Many of those moments are anchored by the Comet Is Coming's frequent collaborator, Joshua Idehen. Above the group's more roiling grooves, Idehen can speak on racial strife and the injustices of our world. "Imminent" is just the latest marvel the ongoing partnership has yielded. It begins as almost more straightforward, a showcase for Idehen to rap. Then, "Imminent" blooms open into a cosmic instrumental passage, a raw-throated return from Idehen, before they eventually all find themselves at the song's cathartic conclusion. Idehen shifts into a more proclamatory voice: "This Black voice is this loud and/ This Black skin is this shiny and/ This Black skin is proud... This Black praise is dance/ This Black sorrow is dance/ This Black pain is dance/ This Black struggle is dance." The voyage is no less intense, but this time the Comet Is Coming are not taking us to a conjuring, but to a fiery exorcism. —Ryan
Emotionally speaking, we're all just cereal and medication looking for a cool, dry place to be stored in. On "Cool Dry Place," the title track of Katy Kirby's upcoming debut full-length, the Nashville singer-songwriter turns that familiar label into a powerful plea for comfort and connection. "Can I come over? Is it too late?" she sings, her crystalline voice aching with vulnerability. "Would you keep me in a cool, dry place?"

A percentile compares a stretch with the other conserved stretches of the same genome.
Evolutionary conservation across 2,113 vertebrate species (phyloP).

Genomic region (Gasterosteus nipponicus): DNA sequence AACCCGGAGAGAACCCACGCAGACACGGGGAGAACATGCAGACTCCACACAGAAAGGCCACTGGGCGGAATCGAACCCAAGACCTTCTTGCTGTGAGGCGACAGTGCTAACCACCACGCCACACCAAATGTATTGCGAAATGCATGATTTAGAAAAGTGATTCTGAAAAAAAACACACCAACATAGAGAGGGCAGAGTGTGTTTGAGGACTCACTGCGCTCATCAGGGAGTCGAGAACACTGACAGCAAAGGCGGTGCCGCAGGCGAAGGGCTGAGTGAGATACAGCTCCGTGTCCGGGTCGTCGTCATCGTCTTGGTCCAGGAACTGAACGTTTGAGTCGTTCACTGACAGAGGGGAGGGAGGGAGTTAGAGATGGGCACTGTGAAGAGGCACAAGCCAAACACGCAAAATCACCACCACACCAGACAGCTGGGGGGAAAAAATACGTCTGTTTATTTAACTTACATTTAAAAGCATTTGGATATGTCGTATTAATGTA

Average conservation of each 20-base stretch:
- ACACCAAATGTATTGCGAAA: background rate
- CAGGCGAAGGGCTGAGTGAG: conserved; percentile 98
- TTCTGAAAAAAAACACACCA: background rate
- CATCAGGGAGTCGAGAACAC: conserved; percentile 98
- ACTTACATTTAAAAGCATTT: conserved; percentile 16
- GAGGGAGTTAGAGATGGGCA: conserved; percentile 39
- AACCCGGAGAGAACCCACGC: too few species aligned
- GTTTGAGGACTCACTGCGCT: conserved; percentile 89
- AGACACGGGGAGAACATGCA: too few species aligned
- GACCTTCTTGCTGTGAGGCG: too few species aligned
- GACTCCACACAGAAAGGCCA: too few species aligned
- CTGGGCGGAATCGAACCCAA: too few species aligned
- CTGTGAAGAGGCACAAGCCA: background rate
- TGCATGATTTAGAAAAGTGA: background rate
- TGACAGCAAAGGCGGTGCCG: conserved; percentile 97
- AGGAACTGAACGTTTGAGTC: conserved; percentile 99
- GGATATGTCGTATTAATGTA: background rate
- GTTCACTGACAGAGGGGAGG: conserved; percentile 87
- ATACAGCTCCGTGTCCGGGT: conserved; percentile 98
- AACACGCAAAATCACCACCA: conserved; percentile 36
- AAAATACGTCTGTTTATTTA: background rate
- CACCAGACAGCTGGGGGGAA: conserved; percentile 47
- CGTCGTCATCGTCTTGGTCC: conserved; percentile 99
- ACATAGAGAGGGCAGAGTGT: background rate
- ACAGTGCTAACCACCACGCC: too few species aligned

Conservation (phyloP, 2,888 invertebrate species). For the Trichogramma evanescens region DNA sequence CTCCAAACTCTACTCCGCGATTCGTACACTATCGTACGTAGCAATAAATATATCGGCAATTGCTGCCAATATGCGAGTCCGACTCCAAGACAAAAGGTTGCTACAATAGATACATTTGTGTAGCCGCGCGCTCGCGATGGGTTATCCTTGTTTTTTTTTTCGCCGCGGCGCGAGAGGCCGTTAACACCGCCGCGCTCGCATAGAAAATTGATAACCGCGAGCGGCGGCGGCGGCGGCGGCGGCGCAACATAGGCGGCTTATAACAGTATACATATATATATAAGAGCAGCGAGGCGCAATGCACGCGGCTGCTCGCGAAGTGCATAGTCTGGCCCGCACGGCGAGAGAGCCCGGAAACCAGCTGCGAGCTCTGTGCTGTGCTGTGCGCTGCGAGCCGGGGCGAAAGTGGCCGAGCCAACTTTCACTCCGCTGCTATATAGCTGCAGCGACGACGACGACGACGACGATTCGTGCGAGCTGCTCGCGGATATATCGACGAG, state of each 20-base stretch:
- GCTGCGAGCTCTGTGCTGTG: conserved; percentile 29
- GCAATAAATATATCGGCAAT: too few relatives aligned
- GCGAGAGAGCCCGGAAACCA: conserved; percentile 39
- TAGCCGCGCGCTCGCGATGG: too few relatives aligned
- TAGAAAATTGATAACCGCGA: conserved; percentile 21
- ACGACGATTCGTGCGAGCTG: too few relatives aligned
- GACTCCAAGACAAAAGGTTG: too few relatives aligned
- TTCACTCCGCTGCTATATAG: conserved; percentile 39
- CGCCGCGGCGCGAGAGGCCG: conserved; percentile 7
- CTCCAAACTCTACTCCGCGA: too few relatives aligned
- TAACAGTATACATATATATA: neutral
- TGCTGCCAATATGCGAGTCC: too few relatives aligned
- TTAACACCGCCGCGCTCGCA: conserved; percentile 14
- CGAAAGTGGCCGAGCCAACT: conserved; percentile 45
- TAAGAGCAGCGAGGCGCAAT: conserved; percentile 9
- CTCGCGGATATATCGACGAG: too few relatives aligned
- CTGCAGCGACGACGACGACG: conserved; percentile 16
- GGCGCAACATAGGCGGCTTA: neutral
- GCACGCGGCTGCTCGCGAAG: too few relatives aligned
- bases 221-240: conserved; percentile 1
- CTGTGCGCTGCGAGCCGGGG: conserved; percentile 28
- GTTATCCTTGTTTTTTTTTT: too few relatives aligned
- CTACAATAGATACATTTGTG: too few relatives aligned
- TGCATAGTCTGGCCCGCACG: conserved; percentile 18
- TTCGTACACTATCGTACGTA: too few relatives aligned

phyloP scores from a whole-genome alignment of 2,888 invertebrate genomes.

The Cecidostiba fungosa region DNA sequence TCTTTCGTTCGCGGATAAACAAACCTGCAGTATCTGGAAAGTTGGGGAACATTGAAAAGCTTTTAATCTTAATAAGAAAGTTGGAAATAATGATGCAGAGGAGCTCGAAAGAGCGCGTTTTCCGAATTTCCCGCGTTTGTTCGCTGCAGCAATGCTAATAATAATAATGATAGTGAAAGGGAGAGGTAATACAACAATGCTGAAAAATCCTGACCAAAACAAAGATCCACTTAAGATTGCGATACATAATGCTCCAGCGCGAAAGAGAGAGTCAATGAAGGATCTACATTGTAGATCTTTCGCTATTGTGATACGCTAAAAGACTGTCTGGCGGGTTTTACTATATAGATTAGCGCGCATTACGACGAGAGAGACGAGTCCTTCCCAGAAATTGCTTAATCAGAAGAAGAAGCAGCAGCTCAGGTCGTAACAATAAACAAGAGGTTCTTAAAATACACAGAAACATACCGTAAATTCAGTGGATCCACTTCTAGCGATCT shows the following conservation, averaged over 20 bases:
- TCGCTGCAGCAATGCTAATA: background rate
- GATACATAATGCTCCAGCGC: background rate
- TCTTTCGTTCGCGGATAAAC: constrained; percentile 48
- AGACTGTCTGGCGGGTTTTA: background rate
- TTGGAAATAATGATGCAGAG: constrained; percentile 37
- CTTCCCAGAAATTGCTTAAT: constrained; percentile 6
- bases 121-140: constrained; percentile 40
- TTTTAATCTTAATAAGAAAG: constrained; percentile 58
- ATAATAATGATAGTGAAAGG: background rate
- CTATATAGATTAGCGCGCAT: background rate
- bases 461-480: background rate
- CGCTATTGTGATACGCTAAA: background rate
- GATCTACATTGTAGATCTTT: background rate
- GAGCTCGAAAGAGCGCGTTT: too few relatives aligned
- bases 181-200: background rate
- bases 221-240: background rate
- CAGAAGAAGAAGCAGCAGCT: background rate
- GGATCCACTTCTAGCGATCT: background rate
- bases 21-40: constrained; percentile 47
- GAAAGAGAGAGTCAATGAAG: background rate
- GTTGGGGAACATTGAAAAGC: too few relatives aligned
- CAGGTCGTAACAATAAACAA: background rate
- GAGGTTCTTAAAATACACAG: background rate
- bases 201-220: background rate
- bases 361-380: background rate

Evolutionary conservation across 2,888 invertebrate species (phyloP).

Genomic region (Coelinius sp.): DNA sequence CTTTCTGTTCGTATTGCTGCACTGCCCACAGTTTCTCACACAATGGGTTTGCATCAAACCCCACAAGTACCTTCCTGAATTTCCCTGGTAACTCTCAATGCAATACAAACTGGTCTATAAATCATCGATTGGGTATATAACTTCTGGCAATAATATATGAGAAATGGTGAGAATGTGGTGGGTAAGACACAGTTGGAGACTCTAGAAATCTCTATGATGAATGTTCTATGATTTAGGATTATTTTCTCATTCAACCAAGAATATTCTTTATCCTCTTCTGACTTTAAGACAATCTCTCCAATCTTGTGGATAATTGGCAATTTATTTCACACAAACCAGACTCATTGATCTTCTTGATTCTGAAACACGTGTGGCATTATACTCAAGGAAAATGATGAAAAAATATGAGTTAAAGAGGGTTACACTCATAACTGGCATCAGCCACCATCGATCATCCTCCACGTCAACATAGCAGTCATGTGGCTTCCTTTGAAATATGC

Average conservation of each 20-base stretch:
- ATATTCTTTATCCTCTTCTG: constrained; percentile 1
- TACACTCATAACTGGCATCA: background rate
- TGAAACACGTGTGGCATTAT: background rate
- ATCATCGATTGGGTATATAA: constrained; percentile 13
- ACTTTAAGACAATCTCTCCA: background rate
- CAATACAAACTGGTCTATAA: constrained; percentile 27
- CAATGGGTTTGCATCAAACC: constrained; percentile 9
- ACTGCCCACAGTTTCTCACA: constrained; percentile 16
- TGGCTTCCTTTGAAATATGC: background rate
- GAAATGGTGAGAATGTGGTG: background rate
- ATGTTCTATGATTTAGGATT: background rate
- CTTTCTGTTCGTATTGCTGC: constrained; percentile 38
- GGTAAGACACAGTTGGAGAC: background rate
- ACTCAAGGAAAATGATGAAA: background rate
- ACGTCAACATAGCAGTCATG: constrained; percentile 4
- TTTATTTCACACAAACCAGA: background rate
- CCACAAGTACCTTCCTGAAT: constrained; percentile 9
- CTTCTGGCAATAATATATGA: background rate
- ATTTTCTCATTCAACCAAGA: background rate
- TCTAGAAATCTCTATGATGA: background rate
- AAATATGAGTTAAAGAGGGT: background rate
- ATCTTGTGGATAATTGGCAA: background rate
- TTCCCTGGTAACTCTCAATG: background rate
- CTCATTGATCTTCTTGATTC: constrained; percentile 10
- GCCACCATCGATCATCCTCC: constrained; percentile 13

The song seems to gain confidence as it goes on -- the spidery guitar arrangement blossoming into a warm folk-rock groove, Kirby's voice rising from a tremulous whisper to full volume as the track erupts into its climactic crescendo. It's the kind of beautifully soothing music that you just want to live inside. A cool, dry place, if you will. —Peter
Most of the music Channel Tres makes is for an environment we can't experience right now. He's one of those artists: His music belongs in sweaty clubs, where every bit of house-tinged bass burbles can get bigger, more muscular, overtake you entirely. While not straight-up dance music, he's the sort of songwriter who emerges from what, in 2020 at least, feels like a distant memory. But just as often, Channel Tres' songs are askew, blurry, a melted echo of something we know well.
In that sense, his new mixtape I Can't Go Outside is something of a paradox. With tracks like "Fuego," Channel Tres is back with material that fits right into the sweet spot of his sound, mellower yet insistent grooves underpinning his patient, low-voiced evocations. His and Tyler, The Creator's lines melt around the beat, a series of come-ons issued from quarantine at the same time they admit "Human contact don't exist/ Human contact is a risk."
The name says it all; Channel Tres is remaking a world that isn't quite accessible anymore. "Fuego," and the rest of the mixtape, then fit into a certain kind of pandemic trope: Music that emits from isolation and feels fittingly insular, but music that can also bring you back to all the places you can't go to anymore. "Fuego" is the sound of Channel Tres crafting immaculate sounds at home. It's also the sound of long cruises around LA, the hyper vivid colors of aimless sunsets, the warmth of the days where we could go outside and move around the world with just a few less worries. —Ryan